Zukunftswerkstatt at Medienforum.NRW - © Medienforum.NRW
Zukunftswerkstatt at Medienforum.NRW - © Medienforum.NRW

I’ve had a few interesting experiences with what I would call the media establishment over the last few weeks, notably when asked to present the atheist bus campaign at Medienforum.NRW in Köln and at the European Communication Summit in Brussels. Köln was a panel discussion in German, while Bruxelles was a presentation followed by Q&A – the presentation I used was similar to this one. To be on the programme with people both times with people much more senior yet being able to make audiences laugh, think and reflect has been quite an experience.

In both cases I was almost the youngest person present, one of the few not employed in the traditional media business, or in comms for a traditional agency or large corporate. My background is not typical – I worked for 3 years in the UK civil service before my freelance career started 2 years ago. At both events there was a dawning realisation that the world is changing, that the media landscape is changing, and that the traditional media and PR industries better up their game to try to keep up. All of this was rather elegantly summed up by Gallo Blog (the author was present at my session in Brussels):

To underscore this point, yesterday’s workshop had Jon Worth talk about his campaign AtheistBus.org.uk. In the time it takes for a company director to book a ’social media expert’ to come and speak to her/his Board, and for the board to agree, “Yes, this is important, let’s set up a task force”, someone like Jon has run an online/off-line campaign and is on to the next project. I exaggerate for effect, but not by much.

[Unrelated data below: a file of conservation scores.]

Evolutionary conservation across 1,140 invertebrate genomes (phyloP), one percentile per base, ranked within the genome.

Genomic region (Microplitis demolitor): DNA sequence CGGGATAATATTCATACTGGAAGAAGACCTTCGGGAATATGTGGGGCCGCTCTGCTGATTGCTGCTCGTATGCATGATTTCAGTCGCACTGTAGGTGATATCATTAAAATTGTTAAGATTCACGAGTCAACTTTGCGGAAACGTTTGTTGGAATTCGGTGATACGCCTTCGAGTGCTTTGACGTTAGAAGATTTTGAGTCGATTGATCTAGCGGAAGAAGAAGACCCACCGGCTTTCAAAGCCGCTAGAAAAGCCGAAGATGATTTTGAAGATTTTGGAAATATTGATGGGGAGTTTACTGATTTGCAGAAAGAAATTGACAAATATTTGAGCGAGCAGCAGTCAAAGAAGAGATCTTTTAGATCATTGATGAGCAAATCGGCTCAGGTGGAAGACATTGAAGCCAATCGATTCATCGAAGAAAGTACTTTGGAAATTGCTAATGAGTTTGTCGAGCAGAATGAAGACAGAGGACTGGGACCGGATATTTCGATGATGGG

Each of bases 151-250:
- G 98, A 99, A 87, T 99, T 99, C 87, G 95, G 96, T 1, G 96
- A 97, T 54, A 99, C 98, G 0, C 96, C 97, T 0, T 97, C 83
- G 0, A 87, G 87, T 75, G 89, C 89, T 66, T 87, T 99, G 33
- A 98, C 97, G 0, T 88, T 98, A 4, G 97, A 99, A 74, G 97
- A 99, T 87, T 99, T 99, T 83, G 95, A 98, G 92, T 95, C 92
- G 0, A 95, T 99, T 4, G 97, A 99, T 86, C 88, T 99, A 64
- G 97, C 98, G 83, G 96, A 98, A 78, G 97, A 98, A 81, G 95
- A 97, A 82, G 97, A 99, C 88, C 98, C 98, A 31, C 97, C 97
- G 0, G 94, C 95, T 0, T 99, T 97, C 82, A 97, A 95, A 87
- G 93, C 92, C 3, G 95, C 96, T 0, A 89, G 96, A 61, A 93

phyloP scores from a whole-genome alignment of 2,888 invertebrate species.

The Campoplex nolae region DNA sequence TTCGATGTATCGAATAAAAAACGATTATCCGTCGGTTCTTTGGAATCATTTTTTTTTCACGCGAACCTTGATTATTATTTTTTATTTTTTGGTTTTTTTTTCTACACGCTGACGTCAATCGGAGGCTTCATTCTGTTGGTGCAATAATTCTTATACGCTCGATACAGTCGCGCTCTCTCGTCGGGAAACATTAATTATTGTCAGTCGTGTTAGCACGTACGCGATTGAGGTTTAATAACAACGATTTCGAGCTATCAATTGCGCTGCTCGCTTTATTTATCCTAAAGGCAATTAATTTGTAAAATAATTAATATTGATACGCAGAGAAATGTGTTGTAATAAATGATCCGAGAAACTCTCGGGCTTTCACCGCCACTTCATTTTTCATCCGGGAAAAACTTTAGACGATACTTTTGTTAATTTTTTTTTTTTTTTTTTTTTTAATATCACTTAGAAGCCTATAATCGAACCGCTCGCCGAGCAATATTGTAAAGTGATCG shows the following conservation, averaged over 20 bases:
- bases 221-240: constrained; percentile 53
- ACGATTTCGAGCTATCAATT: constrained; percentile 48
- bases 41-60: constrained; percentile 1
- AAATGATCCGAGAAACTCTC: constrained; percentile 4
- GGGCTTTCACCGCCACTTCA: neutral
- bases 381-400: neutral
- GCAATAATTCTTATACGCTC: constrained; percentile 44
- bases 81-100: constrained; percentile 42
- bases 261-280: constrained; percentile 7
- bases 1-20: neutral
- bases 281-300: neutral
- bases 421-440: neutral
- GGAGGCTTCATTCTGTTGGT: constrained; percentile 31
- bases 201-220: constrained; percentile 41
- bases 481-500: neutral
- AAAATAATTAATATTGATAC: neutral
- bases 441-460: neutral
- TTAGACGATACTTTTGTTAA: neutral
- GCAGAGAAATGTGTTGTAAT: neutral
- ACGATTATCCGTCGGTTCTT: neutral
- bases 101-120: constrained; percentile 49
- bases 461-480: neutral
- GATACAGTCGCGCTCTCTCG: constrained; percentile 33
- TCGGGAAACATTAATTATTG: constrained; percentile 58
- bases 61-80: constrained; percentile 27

This ties in rather neatly with the article “EU lobbying scene not quite ready for next generation PR” from The EU Lobby blog, a blog that’s quickly rivalling Public Affairs 2.0 for good Brussels PR blogging. Yes, Facebook and Twitter might not be journalism as we know it, but those sorts of technologies are here to stay. Technological changes are allowing more to be done than ever before with less financial outlay and those with the right skills can profit – see for example how Danfung Dennis has adapted in war photography.

Perhaps the finest moment of the atheist bus campaign from a professional point of view was when I was called by PR Week, the magazine of the PR industry in the UK, and they asked me which PR firm we had been using. “None” was the answer… “It was a journalist with an idea and some contacts, and a website designer who knew some bloggers”. Needless to say no article was published by that particular publication. Perhaps they would do well to pay attention to this NY Times article cited by The Lobby, and maybe in London as well as in Brussels some urgent lessons need to be learnt as the economic crisis eats into organisations’ comms budgets.

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